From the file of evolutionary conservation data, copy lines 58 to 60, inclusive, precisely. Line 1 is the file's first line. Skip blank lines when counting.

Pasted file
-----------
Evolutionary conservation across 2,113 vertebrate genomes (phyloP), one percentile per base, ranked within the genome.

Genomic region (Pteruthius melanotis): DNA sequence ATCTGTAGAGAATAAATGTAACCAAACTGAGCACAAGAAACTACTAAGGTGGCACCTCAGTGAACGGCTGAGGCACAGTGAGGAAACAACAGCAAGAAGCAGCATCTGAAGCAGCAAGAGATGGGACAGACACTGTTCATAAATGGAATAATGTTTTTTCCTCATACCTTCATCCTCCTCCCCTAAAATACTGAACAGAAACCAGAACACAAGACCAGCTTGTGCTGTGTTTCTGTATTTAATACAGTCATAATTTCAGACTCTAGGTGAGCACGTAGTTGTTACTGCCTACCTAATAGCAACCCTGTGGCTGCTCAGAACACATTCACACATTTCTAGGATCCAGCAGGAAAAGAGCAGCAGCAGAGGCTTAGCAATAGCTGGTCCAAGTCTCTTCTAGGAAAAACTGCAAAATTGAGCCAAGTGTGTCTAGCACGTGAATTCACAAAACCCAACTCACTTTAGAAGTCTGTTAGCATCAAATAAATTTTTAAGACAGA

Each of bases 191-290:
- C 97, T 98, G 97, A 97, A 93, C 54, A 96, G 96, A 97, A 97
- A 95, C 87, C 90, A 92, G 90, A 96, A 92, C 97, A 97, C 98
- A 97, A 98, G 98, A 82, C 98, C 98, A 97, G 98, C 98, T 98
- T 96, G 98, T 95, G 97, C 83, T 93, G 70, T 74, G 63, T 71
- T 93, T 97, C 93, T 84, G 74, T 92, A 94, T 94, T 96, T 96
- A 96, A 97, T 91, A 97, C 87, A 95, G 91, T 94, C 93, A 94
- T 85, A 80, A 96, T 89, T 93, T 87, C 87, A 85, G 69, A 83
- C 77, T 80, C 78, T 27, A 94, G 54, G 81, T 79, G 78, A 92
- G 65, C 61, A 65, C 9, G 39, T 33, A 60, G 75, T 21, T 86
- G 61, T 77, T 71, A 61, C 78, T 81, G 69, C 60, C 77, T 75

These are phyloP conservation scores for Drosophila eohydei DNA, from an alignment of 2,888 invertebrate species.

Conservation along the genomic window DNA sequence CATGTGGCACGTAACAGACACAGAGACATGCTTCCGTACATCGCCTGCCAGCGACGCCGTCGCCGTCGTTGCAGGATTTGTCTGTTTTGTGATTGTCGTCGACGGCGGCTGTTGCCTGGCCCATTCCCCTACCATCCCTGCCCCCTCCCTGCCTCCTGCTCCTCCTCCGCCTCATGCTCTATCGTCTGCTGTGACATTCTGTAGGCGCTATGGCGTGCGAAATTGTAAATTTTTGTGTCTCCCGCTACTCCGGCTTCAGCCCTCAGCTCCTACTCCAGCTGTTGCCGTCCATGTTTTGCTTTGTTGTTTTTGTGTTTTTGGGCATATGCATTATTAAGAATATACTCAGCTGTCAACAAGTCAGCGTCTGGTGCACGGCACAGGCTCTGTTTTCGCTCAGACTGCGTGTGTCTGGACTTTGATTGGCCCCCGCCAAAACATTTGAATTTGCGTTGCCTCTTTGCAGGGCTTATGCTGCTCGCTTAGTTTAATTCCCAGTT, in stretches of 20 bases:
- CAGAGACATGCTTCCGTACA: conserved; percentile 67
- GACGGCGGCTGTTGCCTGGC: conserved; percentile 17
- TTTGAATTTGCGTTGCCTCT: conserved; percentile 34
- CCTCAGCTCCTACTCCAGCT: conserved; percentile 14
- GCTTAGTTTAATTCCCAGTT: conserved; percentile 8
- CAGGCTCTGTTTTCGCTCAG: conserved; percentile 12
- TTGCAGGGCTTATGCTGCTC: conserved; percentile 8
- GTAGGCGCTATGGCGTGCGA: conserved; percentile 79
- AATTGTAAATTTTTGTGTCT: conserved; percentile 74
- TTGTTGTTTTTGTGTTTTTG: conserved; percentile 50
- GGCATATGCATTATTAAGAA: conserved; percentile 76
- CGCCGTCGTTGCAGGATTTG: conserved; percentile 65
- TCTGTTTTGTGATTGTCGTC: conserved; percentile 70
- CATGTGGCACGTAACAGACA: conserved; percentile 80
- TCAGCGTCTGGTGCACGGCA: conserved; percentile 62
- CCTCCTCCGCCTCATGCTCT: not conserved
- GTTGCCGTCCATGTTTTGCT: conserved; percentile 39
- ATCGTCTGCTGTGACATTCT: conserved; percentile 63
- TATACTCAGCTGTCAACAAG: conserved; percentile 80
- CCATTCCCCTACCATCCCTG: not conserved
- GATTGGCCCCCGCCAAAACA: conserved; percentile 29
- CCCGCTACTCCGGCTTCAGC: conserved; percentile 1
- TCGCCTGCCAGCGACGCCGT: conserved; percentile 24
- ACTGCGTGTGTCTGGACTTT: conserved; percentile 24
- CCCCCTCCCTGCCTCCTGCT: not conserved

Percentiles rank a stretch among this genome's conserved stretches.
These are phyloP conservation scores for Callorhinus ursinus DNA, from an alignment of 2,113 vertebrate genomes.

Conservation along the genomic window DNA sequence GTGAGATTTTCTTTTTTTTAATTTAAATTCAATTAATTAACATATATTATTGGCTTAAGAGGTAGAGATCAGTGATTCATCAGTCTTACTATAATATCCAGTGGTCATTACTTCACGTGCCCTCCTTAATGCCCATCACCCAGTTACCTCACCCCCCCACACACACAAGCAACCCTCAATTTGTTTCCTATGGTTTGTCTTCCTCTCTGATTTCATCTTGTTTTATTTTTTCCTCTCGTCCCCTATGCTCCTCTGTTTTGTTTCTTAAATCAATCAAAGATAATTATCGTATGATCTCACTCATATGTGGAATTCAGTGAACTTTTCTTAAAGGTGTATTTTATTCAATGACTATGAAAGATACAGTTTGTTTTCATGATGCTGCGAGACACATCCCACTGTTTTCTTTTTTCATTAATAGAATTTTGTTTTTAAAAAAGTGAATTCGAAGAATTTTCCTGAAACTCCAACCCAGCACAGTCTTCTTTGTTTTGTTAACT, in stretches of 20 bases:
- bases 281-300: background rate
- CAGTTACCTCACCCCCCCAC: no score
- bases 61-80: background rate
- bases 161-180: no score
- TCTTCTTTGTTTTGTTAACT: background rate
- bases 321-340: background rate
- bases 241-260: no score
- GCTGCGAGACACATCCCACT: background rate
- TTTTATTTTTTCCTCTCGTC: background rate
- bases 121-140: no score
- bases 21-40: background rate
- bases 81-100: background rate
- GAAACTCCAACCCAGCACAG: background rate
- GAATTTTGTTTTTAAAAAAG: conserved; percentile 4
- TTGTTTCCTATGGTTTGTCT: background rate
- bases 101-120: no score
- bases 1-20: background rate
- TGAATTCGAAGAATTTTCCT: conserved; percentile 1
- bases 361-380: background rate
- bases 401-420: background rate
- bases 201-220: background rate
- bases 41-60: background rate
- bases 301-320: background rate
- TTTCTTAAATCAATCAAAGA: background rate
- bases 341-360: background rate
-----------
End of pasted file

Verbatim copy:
- TTGTTTCCTATGGTTTGTCT: background rate
- bases 101-120: no score
- bases 1-20: background rate